Pedersen LH, Henriksen TB, Vestergaard M, Olsen J, Bech BH. Selective serotonin reuptake inhibitors in pregnancy and congenital malformations: population based cohort study. BMJ 339: b3569

Department of Epidemiology, Institute of Public Health, Aarhus University, Bartolin Allé 2, DK-8000 Aarhus, Denmark.
BMJ (online) (Impact Factor: 17.45). 09/2009; 339(sep23 1):b3569. DOI: 10.1136/bmj.b3569
Source: PubMed


To investigate any association between selective serotonin reuptake inhibitors (SSRIs) taken during pregnancy and congenital major malformations.
Population based cohort study.
493 113 children born in Denmark, 1996-2003.
Major malformations categorised according to Eurocat (European Surveillance of Congenital Anomalies) with additional diagnostic grouping of heart defects. Nationwide registers on medical redemptions (filled prescriptions), delivery, and hospital diagnosis provided information on mothers and newborns. Follow-up data available to December 2005.
Redemptions for SSRIs were not associated with major malformations overall but were associated with septal heart defects (odds ratio 1.99, 95% confidence interval 1.13 to 3.53). For individual SSRIs, the odds ratio for septal heart defects was 3.25 (1.21 to 8.75) for sertraline, 2.52 (1.04 to 6.10) for citalopram, and 1.34 (0.33 to 5.41) for fluoxetine. Redemptions for more than one type of SSRI were associated with septal heart defects (4.70, 1.74 to 12.7)). The absolute increase in the prevalence of malformations was low-for example, the prevalence of septal heart defects was 0.5% (2315/493 113) among unexposed children, 0.9% (12/1370) among children whose mothers were prescribed any SSRI, and 2.1% (4/193) among children whose mothers were prescribed more than one type of SSRI.
There is an increased prevalence of septal heart defects among children whose mothers were prescribed an SSRI in early pregnancy, particularly sertraline and citalopram. The largest association was found for children of women who redeemed prescriptions for more than one type of SSRI.

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Available from: Tine Brink Henriksen, Oct 05, 2015
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    • "Revue de la littérature paroxétine d'avoir un enfant avec une anomalie cardiaque est de presque 2 % alors que ce même risque dans la population générale est estimé à 1 %. Une autre étude [6] est arrivée aux mêmes conclusions avec la sertraline et le citalopram, et ce surtout en cas d'association de deux IRS. D'autres revues de la littérature et méta-analyses ont conclu que la fréquence des anomalies congénitales chez les enfants des femmes sous IRS pendant le premier trimestre de la grossesse est susceptible d'être augmentée de façon faible, voire pas du tout [7] [8] [9] [10] [11] [12]. "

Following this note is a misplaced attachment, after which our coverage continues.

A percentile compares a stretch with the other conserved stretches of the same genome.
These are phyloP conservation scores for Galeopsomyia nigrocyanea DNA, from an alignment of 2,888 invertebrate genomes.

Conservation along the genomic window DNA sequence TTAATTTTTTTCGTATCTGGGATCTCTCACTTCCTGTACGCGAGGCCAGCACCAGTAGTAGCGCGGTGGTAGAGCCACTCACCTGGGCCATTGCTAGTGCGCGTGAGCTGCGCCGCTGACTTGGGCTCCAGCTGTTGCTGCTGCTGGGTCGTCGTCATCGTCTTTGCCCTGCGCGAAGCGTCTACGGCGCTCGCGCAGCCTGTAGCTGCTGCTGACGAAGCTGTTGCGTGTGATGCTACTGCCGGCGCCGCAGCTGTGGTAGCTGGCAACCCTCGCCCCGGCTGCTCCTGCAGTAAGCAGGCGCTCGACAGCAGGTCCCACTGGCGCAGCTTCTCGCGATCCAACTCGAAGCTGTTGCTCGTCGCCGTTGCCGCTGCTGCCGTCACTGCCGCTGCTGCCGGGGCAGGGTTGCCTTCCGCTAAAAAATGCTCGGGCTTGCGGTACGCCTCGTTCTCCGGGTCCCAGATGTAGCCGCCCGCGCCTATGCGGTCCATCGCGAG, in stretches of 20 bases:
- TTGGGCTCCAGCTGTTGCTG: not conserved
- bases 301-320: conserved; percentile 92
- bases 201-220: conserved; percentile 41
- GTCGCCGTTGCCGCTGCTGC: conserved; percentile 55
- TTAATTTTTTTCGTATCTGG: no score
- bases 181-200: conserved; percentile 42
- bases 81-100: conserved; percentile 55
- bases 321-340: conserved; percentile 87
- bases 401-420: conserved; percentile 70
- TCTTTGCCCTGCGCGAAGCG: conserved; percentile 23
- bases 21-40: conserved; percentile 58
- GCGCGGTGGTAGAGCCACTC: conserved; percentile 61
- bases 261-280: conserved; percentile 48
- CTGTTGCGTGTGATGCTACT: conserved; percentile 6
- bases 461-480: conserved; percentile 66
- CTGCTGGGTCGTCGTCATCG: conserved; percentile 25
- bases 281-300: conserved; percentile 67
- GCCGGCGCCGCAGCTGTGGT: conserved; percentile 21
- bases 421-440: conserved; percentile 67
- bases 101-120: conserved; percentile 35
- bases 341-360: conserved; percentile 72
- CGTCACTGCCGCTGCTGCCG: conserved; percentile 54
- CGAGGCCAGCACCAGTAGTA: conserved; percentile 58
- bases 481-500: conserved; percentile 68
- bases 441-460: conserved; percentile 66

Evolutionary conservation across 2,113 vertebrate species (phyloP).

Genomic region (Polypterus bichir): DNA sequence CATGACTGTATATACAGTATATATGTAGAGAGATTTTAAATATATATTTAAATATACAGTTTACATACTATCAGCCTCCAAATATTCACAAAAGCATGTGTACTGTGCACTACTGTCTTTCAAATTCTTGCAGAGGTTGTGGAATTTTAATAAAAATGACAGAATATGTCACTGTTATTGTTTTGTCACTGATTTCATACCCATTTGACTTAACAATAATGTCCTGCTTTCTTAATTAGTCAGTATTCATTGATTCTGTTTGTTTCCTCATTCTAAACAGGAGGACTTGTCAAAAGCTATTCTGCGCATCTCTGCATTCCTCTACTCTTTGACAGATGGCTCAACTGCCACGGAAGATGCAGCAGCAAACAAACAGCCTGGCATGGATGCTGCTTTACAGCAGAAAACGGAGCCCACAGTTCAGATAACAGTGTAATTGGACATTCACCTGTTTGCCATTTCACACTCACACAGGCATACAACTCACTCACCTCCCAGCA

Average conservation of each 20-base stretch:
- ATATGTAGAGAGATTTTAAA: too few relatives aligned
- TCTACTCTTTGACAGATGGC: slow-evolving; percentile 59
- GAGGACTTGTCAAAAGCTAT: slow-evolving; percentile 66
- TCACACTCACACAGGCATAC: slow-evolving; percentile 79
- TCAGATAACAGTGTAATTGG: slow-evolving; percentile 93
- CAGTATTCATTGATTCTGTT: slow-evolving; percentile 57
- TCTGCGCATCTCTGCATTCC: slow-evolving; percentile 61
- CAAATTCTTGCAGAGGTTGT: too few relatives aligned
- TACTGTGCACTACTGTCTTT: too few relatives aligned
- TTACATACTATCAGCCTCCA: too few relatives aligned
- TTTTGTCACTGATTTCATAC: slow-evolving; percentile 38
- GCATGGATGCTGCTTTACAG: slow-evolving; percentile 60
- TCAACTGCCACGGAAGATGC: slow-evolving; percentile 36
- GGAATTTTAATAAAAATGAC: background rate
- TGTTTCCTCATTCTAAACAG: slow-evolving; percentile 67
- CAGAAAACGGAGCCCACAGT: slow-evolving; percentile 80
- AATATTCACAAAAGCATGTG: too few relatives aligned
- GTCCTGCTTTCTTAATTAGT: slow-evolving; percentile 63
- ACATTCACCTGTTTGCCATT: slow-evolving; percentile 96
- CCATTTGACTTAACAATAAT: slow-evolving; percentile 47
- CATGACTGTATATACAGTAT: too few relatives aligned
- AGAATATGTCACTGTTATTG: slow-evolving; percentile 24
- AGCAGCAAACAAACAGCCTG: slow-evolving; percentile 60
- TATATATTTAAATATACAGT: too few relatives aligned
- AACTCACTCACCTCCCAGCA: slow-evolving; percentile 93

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    ABSTRACT: Abstract in French and in English Résumé La grossesse et le postpartum sont des périodes particulières concernant l’utilisation de psychotropes chez la future mère. La prescription thérapeutique doit tenir compte du risque éventuel de malformation chez le fœtus, de syndrome de sevrage chez le nouveau-né, du type d’allaitement et du risque potentiel de la maladie mentale maternelle non traitée. Les recommandations de bonne pratique sont en perpétuel remaniement et leurs conclusions parfois contradictoires. Méthode : le but de ce travail est d’élaborer un référentiel actualisé à partir d’une revue de la littérature, facile d’utilisation pour tout professionnel concerné par le suivi ou la prescription d’un traitement psychotrope (antidépresseurs, anxiolytiques-hypnotiques, neuroleptiques, thymorégulateurs et traitements de substitution de la dépendance aux opiacés) chez une femme enceinte ou qui allaite. Résultats : ces mises au point, sous forme de tableaux, se basent également sur notre expérience clinique en tant qu’équipe spécialisée en médecine périnatale. Summary Pregnancy and the postpartum periods are particular for the mother's use of drugs. Therapeutic prescription must take into account the potential risk of fetal malformation, newborn's withdrawal syndrome, feeding type and potential risk of untreated maternal mental illness. Recommendations for good practice are constantly remodeling and their conclusions are sometimes contradictory. Method: The aim of this work is to develop an updated review, easy to use for any professional involved in the monitoring or prescription of a psychotropic medication (antidepressants, anxiolytics-hypnotics, neuroleptics, mood stabilizers and substitution treatment of opioid dependance) for pregnant or nursing women. Results: These updates in tabular form are also based on our clinical experience as a team specializing in perinatal medicine.
    La Presse Médicale 01/2015; 44(3):271-283. DOI:10.1016/j.lpm.2014.07.026 · 1.08 Impact Factor